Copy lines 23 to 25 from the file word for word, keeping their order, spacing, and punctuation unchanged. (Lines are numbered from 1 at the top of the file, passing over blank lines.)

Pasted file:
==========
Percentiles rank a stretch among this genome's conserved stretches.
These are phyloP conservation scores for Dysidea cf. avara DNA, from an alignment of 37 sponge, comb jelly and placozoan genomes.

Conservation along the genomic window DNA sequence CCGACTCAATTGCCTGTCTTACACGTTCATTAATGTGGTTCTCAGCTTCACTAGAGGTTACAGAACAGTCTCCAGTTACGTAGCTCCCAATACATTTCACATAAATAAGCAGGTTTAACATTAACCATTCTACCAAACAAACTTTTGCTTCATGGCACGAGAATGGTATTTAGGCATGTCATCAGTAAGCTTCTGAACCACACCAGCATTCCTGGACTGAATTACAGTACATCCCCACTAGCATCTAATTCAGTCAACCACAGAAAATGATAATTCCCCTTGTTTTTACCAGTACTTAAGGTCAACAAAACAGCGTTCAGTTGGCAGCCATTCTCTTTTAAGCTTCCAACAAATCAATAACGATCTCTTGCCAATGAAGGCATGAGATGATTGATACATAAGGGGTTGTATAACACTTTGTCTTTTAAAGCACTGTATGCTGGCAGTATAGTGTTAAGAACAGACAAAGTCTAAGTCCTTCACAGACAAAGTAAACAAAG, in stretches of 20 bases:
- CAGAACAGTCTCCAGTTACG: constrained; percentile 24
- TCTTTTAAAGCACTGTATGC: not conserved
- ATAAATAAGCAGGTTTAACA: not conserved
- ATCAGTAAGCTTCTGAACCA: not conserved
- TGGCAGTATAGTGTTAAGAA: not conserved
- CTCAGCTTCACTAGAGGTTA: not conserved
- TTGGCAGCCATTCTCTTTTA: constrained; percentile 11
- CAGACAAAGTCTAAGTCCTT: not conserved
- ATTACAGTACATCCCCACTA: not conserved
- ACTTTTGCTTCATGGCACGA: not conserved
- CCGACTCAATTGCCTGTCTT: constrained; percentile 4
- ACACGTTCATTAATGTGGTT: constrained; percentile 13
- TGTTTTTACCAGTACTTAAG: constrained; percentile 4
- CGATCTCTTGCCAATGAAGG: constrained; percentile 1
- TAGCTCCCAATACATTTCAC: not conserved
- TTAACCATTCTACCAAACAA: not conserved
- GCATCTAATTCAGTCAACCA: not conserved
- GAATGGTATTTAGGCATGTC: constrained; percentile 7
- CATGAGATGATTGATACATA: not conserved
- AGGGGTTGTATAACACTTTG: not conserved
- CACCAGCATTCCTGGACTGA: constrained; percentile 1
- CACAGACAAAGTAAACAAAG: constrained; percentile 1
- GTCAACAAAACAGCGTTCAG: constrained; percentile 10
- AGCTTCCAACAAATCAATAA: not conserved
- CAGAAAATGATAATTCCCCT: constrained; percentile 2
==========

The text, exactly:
- AGGGGTTGTATAACACTTTG: not conserved
- CACCAGCATTCCTGGACTGA: constrained; percentile 1
- CACAGACAAAGTAAACAAAG: constrained; percentile 1